Americans have racked up credit card debt — and inflation is making it harder get out of the debt cycle. According to recent data from the Federal Reserve Bank of New York, total household debt reached $15.8 trillion in the fourth quarter of 2021, an increase of $333 billion from the third quarter. Credit card balances alone grew by $52 billion, the largest quarterly increase in 22 years.
Paying down debt while dealing with rising costs is a challenge, but with the right strategy, it’s possible to get out of credit card debt, even in times of inflation.
Now is the time to focus on your discretionary spending
The cost of basic necessities like groceries, gas and utilities has skyrocketed. But unfortunately, these are expenses that you usually cannot avoid paying. What you can control are your discretionary spending. To see where you can cut back, it’s important to first see where you’re overspending.
“I highly recommend [using] an expense tracker,” said Rob Stevens, retirement income specialist at TIAA. “There are many good free apps available on your phone. They bring all your credit card, debit card and cash withdrawal spending together in one place so you can see your transactions. And they have them categorized too into categories, such as restaurants, entertainment, utilities, and car expenses, so you can really see where your money is going.They also usually pull the last six months automatically so you can see some trends.
Once you have a clear idea of where your money is going, you can strategize to cut spending in categories where you might be overspending. Whether you’re spending too much on dining out, entertainment, or something else, there are always ways to limit your spending.
“Can you bring your lunch to work instead of eating out every day? Do you need all the streaming services you added during COVID when you couldn’t go to the movies? Could you cut a few Are you paying for a gym membership that you no longer use? Could you invite friends over for dinner and take turns entertaining instead of always going out to eat each time? tough decisions to make, but there are choices in terms of saving money,” Stevens said.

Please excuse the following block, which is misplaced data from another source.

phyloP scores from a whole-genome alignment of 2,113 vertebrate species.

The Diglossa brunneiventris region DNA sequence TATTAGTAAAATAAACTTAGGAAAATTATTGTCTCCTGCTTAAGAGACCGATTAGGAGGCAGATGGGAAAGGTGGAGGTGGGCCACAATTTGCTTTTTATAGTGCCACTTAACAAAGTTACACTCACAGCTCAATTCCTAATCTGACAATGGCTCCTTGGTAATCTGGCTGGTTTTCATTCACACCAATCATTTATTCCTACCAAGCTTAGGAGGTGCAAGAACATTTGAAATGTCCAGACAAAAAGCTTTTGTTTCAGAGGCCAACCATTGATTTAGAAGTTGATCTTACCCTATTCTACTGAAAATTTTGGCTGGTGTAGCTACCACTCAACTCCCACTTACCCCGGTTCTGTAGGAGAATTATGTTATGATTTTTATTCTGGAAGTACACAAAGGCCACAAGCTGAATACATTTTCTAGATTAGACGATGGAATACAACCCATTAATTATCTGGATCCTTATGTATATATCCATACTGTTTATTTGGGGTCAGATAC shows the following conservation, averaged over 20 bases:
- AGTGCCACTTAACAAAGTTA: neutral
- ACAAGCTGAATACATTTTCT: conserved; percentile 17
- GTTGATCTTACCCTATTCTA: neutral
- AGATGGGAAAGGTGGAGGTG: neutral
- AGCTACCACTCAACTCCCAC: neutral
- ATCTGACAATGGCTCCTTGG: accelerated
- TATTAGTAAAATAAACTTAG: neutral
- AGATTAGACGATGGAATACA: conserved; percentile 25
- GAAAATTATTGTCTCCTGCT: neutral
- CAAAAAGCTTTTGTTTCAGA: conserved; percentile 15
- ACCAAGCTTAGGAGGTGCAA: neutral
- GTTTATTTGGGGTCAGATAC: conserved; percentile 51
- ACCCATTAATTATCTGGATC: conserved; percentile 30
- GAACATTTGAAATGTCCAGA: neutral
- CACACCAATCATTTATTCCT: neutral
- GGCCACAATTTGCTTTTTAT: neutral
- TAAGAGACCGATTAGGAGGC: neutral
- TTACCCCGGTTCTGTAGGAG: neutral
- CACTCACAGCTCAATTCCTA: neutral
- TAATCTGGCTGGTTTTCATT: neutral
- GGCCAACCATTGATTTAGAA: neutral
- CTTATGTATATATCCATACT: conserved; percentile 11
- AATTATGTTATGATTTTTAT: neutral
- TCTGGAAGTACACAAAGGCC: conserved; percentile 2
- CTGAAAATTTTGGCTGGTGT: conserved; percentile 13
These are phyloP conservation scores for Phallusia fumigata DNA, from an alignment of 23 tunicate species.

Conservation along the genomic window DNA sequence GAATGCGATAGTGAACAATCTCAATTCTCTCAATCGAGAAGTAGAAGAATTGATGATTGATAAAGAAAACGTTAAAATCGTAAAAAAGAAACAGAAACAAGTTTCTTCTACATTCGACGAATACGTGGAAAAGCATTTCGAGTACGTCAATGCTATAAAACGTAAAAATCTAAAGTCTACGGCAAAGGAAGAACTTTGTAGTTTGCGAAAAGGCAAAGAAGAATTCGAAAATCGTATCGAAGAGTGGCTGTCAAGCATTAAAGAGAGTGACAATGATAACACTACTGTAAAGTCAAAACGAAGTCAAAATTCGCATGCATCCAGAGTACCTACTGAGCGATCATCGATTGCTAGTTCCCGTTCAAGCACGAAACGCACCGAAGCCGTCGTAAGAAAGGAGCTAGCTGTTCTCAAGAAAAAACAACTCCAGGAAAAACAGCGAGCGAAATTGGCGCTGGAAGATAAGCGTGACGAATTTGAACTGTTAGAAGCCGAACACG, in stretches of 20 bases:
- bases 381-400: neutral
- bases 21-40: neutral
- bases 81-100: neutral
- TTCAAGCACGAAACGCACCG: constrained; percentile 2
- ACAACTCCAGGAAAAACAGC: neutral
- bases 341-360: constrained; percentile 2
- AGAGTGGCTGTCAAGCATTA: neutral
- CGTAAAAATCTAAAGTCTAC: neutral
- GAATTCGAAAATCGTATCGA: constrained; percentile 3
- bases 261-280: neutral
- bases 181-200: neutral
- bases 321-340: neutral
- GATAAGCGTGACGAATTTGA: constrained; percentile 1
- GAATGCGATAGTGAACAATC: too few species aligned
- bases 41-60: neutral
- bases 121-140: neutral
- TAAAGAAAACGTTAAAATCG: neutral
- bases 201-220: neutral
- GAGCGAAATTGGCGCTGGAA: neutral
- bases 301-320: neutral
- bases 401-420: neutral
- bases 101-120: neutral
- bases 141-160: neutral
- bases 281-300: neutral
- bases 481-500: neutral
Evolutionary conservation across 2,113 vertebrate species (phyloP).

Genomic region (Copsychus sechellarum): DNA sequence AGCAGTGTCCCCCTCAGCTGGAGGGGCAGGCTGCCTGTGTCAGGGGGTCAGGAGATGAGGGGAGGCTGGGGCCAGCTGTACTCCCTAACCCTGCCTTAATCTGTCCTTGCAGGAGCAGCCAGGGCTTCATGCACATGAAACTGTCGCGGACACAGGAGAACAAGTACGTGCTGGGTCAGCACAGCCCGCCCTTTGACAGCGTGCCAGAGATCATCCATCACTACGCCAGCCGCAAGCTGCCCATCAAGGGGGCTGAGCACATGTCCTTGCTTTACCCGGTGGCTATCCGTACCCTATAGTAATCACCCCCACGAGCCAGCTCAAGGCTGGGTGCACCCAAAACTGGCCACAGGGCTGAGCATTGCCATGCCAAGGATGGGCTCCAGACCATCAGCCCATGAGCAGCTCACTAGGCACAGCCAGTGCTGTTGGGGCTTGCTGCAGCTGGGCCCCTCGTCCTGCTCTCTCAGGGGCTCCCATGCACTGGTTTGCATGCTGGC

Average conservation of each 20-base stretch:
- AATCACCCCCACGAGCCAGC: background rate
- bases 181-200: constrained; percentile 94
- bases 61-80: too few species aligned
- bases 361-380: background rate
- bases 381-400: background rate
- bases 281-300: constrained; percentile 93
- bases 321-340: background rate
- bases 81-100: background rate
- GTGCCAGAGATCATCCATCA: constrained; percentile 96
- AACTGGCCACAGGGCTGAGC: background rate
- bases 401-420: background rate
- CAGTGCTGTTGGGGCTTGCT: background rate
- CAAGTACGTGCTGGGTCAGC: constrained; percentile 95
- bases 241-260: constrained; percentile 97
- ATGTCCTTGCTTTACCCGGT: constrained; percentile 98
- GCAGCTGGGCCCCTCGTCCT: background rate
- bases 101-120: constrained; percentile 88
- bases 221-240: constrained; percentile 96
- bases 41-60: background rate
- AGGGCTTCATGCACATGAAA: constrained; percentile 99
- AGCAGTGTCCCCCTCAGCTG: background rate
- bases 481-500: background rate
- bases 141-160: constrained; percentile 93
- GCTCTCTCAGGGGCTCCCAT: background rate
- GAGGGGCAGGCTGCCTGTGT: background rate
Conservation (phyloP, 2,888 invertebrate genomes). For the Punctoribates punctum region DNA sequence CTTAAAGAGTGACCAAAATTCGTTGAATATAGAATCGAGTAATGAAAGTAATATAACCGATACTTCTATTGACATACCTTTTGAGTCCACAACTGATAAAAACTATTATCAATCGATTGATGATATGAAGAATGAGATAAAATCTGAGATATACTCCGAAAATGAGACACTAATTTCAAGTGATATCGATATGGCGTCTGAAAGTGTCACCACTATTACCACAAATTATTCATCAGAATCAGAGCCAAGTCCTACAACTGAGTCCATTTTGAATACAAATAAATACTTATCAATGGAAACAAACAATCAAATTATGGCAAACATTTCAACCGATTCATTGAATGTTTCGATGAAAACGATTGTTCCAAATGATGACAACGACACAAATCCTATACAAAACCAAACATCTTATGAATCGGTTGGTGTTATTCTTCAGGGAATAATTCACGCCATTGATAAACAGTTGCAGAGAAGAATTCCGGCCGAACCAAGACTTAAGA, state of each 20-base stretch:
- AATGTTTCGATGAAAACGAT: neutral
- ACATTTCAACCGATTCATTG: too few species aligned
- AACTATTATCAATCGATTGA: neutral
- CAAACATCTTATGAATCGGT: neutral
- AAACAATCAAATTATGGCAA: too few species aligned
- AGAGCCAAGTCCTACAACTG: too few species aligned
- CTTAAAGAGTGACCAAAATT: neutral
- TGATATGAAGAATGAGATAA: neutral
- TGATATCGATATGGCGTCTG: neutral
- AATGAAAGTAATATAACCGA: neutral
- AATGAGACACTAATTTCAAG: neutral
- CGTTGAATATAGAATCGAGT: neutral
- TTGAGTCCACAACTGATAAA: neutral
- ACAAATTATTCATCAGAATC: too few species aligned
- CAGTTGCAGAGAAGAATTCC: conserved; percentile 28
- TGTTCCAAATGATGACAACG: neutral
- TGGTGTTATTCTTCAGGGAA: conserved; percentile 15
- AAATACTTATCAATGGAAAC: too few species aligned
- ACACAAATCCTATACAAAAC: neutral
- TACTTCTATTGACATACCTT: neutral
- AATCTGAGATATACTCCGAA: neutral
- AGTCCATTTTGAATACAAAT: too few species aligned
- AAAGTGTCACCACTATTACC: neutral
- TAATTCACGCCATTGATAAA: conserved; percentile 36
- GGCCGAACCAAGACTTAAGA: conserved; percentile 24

Any money you can save on discretionary spending can be used to pay off your credit card debt. Think of credit card debt as an additional category in your monthly budget that you’ll set aside money for.
“People don’t like the word budget — I think of it as a ‘spending plan,’” Stevens said. “At the month, I manage my lifestyle [expenses] but also see [how I can get] on credit card debt or [stop from] promote credit card debt.
If you’re struggling to see where you can cut costs to redirect funds to pay off your credit card, you may want to seek professional advice.
“If you have a financial advisor, that’s the kind of stuff you want to share with them,” Stevens said.
He also recommends using a credit card payment scheduling app to help you stay on track. These apps allow you to enter the amount of your credit card debt, your interest rate, and the amount you plan to contribute each month so you can see how long it will take you to pay off your debt.
“I think that’s incredibly helpful because if you know, I’m making that sacrifice by not going to Starbucks anymore, but if you have a light at the end of the tunnel, you’re more likely to stick with it than if you feel like you’re throwing a bucket of water into the ocean,” Stevens said. “These can give you a finished plan to pay off your debt, which is very helpful for your behavior.
Is it okay to go into credit card debt during times of inflation?
Since almost everything costs more, it’s easier than ever to rack up new credit card debt. But that should be avoided if possible, Stevens said.
“You really don’t want to fund shoes and things like that,” he said. “It really hurts your financial well-being — your ability to have an emergency fund, college savings, retirement savings, savings for a home — all those things you want to do for progress further and put you in a better financial position. It tends to prevent that.
There are extenuating circumstances that may cause you to rely on a credit card, such as job loss or unexpected medical bills, but this debt should be viewed as a temporary solution.
“Rather than seeing credit card debt as OK, see it as something you want to get away from,” Stevens said. “It may be a necessary temporary evil, but I don’t think you want to get comfortable with it and say, ‘That’s how it is. You want to plan to mitigate it as quickly as possible.
How to Balance Paying Down Debt and Saving for the Future in Times of High Inflation
Saving for the future can seem impossible when you’re juggling rising costs and credit card debt, but Stevens said it should always be a priority.
“Pay yourself first,” he said. “You want to have an automatic distribution directly to your 401(k), IRA, Roth IRA, and then build the rest of your lifestyle around that.”
Stevens said that at a minimum, you should contribute enough to maximize an employer match, if offered.
“Let’s say you’re 25 years old with a salary of $50,000 and your 401(k) is 100% matched to your first 3% contribution. If you put in $1,500 and they put in $1,500, it will exceed the 16% credit card [interest],” he said. “They give you a 100% return, so you want to take advantage of that.”
He again stresses the importance of cutting discretionary spending before cutting your savings for the future.
“If you go to Starbucks every day, cut it down to two days a week and treat it like a treat,” Stevens said. “Identify things like this first before cutting your savings.”
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This article originally appeared on GOBankingRates.com: How to Manage Credit Card Debt as Costs Rise Due to Inflation